He also notes that in order to do this, he needed to remove Sass from the site. I find that interesting. Sass still appears to be a common prerequisite for frontend jobs, but I've never really understood why new projects would use it. When I returned to the frontend world a couple of years ago, I'd missed the Sass train. By the time I got around to thinking about learning it, I wanted to know what problem it solved. I came to the same conclusion then as Jeremy has done now, which is that all the solutions Sass provides are pretty much native to CSS these days.

Between CSS variables, customer properties, and calc() a lot of the benefit of Sass is now a burden. There are still two big bonuses: multiple files and nesting. I do wish CSS had a native nesting capability, but for the most part when I review Sass code it gives me a headache. DRY is great, but not at the expense of readability, which I fear it often ends up becoming with deep nesting.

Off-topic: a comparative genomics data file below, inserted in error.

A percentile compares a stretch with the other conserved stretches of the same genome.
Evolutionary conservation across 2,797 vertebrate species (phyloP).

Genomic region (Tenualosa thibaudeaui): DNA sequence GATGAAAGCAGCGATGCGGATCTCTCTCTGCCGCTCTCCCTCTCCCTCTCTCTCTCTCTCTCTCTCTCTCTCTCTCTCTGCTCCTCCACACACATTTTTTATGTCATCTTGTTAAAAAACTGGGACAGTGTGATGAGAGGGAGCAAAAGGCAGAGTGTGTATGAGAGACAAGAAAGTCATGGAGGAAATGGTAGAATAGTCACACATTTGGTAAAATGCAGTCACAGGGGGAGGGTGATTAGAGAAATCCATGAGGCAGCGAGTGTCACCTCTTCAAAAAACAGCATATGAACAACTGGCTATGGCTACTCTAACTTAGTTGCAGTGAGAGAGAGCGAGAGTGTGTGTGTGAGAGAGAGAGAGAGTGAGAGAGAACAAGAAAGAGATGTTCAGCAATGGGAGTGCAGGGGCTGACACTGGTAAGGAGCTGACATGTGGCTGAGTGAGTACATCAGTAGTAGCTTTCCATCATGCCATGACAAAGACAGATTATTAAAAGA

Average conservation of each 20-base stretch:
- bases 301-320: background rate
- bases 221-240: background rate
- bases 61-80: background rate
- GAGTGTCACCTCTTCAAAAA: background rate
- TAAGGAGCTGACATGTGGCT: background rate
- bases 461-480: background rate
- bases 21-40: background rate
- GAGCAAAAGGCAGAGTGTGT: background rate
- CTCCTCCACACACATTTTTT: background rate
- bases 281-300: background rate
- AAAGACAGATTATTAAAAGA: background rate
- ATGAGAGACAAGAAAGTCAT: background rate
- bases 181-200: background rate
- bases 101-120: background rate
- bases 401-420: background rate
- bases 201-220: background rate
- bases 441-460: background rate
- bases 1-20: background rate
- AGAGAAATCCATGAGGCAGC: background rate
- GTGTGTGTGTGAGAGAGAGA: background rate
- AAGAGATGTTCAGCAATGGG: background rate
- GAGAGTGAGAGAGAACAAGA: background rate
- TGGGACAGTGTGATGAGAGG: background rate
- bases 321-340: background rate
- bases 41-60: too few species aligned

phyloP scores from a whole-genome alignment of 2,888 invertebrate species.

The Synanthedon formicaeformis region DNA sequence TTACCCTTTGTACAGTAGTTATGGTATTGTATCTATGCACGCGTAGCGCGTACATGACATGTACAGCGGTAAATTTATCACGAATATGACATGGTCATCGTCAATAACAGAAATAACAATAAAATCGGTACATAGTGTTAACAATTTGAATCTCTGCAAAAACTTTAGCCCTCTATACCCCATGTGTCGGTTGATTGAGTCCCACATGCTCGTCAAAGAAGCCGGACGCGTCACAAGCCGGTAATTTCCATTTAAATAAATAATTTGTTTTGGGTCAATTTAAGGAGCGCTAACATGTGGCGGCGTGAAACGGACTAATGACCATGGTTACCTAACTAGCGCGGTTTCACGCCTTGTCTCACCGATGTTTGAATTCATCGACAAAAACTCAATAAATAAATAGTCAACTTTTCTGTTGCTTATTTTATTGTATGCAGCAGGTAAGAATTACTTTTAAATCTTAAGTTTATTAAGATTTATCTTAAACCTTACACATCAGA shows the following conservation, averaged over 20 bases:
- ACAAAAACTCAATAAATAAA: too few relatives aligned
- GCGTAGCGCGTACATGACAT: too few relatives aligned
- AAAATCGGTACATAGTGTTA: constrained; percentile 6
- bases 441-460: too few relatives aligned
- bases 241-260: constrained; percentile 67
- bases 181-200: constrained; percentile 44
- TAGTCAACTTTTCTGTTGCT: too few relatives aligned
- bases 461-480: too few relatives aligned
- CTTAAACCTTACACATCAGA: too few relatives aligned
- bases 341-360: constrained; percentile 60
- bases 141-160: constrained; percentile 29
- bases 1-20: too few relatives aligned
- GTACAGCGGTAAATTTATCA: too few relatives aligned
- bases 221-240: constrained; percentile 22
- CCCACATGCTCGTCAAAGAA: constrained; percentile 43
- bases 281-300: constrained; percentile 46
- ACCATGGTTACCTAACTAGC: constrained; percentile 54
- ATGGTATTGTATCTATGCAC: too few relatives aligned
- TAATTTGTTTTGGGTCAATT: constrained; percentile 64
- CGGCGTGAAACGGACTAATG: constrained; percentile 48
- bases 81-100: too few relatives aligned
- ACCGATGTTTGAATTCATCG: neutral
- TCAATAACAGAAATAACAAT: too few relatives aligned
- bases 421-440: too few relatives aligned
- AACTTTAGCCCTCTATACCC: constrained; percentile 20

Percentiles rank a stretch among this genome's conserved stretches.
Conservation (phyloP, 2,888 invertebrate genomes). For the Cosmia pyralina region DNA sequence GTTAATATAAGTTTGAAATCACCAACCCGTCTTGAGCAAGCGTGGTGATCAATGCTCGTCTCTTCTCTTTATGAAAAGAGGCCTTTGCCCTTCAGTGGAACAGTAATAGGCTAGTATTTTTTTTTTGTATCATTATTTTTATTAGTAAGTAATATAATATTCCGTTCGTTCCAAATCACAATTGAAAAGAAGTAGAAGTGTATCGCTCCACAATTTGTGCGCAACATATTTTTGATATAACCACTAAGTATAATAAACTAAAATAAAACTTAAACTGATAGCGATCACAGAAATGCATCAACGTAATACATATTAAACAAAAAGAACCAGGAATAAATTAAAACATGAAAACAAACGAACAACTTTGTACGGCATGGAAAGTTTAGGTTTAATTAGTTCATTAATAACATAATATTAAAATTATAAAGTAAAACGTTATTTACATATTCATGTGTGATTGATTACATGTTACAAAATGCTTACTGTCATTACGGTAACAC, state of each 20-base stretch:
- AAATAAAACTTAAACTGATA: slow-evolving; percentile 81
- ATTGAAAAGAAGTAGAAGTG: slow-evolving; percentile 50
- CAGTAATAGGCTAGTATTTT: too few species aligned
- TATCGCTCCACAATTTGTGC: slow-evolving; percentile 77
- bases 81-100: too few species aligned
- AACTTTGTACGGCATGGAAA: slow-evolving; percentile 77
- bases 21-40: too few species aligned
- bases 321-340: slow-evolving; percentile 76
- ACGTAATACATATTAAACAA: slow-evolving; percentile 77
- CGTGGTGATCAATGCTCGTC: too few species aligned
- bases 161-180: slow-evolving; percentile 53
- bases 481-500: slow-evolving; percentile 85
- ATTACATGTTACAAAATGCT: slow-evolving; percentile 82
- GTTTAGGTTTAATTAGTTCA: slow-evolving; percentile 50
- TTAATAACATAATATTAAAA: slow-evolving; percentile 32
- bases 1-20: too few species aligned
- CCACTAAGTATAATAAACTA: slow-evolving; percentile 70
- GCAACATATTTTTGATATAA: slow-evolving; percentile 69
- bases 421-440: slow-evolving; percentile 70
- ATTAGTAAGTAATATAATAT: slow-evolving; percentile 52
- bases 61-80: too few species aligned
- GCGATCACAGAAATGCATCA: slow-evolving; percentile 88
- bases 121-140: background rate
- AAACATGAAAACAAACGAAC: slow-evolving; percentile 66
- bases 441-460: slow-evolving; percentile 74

As for multiple files, I guess I moved straight into the framework world on return. It's one of the things I love about CSS modules in React, that it lets me colocate my styles with my components from a dev perspective. In many ways, I prefer this to the .scss model.

I still have to work with Sass and imagine that isn't going to change; it's integral to a lot of tech stacks. But it's nice to see that I've potentially skipped needing to embrace it fully.

It feels like something similar has happened with tools like Sass. Sass was the hare. CSS is the tortoise. Sass blazed the trail, but now native CSS can achieve much the same result.

Figure it out | A List Apart

Colour is tricky, as discussed in this chapter of Figure it Out: Getting from Information to Understanding.